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Congruent Integers

  1. Feb 18, 2010 #1
    1. The problem statement, all variables and given/known data
    I need to prove the following but have no idea how to do so.

    Let a,b, k be integers with k positive. If a is congruent to b(mod n), then ak is congruent to bk (mod n).


    2. Relevant equations
    The hint given is that I can assume the following proposition is true and that I am supposed to use it to show the statement holds for k=2,3...

    Proposition:
    If a is congruent to b(mod n) and c is congruent to d(mod n) then a+c is congruent to b+d(mod n)

    Thanks for your help, I am pretty lost on this so anything helps.
     
  2. jcsd
  3. Feb 19, 2010 #2

    Mark44

    Staff: Mentor

    The directions of this problem seem to be pointing you to doing it by induction on k. For k = 1, the proposition is obviously true.

    Assume the proposition is true for k = m. IOW, assume that
    am [itex] \equiv [/itex] bm mod n.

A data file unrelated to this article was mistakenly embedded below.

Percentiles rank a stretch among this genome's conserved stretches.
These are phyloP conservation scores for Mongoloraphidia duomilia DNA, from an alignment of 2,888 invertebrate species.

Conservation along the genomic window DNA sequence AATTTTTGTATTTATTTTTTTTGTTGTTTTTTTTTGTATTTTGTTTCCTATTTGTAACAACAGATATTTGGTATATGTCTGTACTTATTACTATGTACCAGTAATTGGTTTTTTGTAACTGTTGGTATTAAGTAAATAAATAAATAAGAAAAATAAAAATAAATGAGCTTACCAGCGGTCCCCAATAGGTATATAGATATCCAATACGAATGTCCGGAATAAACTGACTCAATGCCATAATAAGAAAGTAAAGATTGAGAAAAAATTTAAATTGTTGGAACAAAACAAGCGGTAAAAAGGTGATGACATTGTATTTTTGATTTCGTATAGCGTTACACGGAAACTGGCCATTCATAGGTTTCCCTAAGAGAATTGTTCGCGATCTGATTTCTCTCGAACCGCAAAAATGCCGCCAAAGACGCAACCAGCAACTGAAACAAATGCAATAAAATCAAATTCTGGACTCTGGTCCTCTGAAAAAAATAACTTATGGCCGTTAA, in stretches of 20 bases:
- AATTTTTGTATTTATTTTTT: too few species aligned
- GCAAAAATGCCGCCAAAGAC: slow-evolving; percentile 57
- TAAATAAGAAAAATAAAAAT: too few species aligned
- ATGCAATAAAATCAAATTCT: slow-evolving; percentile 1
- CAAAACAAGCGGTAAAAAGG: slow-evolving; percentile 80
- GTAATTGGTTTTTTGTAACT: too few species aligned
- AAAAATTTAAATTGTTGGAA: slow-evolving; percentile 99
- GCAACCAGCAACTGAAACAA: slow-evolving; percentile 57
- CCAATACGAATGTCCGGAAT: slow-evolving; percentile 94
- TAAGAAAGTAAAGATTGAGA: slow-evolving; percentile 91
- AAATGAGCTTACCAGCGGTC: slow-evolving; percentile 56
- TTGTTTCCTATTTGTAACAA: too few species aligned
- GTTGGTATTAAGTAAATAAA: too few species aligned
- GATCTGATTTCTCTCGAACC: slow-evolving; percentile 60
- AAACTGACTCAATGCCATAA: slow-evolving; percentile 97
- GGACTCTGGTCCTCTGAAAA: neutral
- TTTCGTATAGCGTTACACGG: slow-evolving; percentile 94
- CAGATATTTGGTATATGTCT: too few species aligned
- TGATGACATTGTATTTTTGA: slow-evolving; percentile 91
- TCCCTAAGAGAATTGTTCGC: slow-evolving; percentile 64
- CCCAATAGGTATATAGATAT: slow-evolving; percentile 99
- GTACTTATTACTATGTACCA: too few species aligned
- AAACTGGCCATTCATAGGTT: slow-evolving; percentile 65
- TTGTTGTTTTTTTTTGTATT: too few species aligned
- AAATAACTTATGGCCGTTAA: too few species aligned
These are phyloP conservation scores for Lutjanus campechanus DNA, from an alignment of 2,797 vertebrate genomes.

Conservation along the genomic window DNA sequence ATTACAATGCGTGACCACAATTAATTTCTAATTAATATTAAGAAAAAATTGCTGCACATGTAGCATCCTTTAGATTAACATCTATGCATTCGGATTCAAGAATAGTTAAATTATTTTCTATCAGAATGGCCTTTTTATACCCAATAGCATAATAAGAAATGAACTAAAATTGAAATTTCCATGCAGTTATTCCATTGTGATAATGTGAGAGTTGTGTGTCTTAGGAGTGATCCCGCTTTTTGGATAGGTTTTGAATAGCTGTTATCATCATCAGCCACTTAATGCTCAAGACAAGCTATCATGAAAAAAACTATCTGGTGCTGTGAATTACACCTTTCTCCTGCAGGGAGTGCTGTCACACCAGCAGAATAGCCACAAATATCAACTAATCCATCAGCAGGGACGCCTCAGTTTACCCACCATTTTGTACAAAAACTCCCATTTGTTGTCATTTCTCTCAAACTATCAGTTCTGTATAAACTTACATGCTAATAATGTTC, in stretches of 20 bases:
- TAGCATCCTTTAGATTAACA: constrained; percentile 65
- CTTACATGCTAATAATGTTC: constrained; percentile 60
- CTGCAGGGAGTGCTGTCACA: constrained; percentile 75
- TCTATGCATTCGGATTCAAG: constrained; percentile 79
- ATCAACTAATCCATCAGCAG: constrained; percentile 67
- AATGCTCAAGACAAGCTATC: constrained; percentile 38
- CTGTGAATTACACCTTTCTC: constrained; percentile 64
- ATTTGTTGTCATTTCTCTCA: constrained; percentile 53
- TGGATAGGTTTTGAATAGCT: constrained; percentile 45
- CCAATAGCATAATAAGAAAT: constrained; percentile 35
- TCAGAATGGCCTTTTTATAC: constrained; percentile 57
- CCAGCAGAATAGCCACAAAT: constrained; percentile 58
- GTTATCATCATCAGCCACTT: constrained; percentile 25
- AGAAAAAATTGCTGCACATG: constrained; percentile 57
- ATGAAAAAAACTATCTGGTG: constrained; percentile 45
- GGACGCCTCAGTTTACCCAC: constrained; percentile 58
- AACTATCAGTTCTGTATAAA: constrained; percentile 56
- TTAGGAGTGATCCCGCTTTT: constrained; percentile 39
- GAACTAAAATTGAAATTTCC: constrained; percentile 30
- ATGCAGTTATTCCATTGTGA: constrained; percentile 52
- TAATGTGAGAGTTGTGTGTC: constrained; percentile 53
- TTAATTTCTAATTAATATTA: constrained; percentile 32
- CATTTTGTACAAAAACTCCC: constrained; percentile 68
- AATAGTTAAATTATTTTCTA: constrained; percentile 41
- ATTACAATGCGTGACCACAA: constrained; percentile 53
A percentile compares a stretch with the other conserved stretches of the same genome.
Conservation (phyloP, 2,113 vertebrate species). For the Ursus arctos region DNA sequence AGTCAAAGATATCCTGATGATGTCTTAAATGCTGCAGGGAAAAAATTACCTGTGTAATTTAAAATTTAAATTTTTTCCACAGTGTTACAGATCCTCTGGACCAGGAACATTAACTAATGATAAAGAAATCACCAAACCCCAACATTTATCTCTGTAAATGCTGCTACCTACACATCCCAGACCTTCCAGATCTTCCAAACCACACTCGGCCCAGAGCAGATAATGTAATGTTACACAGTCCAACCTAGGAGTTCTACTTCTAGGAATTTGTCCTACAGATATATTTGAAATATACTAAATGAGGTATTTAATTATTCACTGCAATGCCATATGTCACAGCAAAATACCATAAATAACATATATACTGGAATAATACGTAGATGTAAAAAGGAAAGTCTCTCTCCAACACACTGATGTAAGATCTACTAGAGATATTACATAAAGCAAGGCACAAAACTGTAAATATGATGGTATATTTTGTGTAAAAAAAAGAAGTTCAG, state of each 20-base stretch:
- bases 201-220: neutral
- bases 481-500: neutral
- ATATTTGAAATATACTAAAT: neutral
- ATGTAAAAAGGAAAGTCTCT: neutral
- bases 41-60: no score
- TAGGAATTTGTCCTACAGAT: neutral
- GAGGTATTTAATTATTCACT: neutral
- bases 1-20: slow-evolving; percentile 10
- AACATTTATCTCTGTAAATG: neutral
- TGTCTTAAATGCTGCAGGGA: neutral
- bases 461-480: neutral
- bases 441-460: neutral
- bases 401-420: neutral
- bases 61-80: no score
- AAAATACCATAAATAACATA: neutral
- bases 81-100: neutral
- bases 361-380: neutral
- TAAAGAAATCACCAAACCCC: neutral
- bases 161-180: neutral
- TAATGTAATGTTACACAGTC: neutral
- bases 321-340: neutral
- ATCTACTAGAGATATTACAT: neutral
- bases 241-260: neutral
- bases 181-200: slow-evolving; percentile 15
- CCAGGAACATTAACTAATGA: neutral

Now use this assumption to show that the proposition is true for k = m + 1. I.e., that
    am + 1 [itex] \equiv [/itex] bm + 1 mod n.

    Something that might be helpful is that if p [itex] \equiv [/itex] q mod n, then p - q [itex] \equiv [/itex] 0 mod n.
     
  4. Feb 19, 2010 #3

    HallsofIvy

    User Avatar
    Staff Emeritus
    Science Advisor

    Simpler, I think. [itex]a^k- b^k= (a- b)(a^{k-1}+ a^{k-2}b+ \cdot\cdot\cdot ab^{k-2}+ b^{k-1})[/itex]. Now use the fact that, since a= b (mod n), a- b is a multiple of n.
     
  5. Feb 19, 2010 #4

    Mark44

    Staff: Mentor

    That's similar to the direction I was sending the OP, but didn't want to get dinged again for giving too much help...
     
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